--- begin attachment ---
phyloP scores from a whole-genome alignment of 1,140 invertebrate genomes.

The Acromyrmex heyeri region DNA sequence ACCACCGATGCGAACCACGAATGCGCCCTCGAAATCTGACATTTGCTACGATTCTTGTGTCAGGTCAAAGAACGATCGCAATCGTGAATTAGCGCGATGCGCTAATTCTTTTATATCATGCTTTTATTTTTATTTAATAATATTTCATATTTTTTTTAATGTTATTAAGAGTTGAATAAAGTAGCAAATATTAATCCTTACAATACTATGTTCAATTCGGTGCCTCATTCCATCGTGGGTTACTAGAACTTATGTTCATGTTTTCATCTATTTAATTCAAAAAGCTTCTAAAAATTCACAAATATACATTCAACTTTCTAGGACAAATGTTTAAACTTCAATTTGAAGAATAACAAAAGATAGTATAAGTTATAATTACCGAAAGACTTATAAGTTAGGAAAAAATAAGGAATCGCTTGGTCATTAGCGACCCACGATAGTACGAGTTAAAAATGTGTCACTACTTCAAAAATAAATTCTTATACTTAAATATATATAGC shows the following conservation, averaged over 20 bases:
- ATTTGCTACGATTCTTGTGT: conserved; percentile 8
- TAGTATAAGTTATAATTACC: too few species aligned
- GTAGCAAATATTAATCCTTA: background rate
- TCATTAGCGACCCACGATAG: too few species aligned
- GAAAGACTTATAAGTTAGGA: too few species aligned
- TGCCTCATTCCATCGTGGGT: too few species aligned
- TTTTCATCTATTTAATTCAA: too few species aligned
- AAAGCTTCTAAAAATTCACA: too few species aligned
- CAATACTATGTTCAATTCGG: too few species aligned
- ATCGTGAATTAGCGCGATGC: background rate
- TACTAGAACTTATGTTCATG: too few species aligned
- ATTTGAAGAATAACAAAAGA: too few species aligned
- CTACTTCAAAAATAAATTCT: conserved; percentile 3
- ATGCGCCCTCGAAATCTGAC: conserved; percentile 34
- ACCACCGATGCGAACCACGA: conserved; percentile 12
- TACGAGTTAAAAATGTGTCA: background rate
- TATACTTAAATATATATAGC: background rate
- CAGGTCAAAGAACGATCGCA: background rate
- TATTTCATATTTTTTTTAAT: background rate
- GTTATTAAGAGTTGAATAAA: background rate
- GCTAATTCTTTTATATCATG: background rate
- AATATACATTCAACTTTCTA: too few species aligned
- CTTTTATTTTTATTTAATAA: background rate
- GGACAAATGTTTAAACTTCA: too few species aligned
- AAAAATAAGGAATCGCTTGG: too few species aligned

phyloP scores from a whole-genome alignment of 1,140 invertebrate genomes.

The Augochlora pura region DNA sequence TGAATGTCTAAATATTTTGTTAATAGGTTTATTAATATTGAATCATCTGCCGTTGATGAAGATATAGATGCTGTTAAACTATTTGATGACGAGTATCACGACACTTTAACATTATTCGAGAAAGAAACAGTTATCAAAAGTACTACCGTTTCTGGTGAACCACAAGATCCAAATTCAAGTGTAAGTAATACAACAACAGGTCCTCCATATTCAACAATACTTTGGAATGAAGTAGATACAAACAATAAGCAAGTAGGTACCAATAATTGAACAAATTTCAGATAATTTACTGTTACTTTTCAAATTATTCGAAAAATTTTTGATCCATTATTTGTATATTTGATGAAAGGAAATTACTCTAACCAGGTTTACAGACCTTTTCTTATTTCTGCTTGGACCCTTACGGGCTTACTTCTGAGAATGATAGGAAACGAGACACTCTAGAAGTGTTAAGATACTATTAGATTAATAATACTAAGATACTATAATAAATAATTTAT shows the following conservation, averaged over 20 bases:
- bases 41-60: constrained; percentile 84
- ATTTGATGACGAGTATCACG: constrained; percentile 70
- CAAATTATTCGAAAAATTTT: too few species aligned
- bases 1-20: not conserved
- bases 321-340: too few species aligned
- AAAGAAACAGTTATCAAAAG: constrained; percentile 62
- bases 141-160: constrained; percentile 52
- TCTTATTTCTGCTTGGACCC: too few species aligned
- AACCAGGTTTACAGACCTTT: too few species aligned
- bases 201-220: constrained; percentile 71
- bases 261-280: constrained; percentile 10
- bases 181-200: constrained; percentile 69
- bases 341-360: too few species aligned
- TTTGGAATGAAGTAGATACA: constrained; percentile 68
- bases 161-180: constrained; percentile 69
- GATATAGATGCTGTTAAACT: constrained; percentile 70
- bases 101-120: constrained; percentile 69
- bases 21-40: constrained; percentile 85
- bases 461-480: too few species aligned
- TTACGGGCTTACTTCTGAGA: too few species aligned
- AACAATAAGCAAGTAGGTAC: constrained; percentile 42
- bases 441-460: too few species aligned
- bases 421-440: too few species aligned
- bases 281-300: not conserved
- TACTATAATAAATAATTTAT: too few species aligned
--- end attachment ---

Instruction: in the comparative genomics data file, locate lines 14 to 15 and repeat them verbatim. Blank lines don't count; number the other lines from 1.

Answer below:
- ATTTGAAGAATAACAAAAGA: too few species aligned
- CTACTTCAAAAATAAATTCT: conserved; percentile 3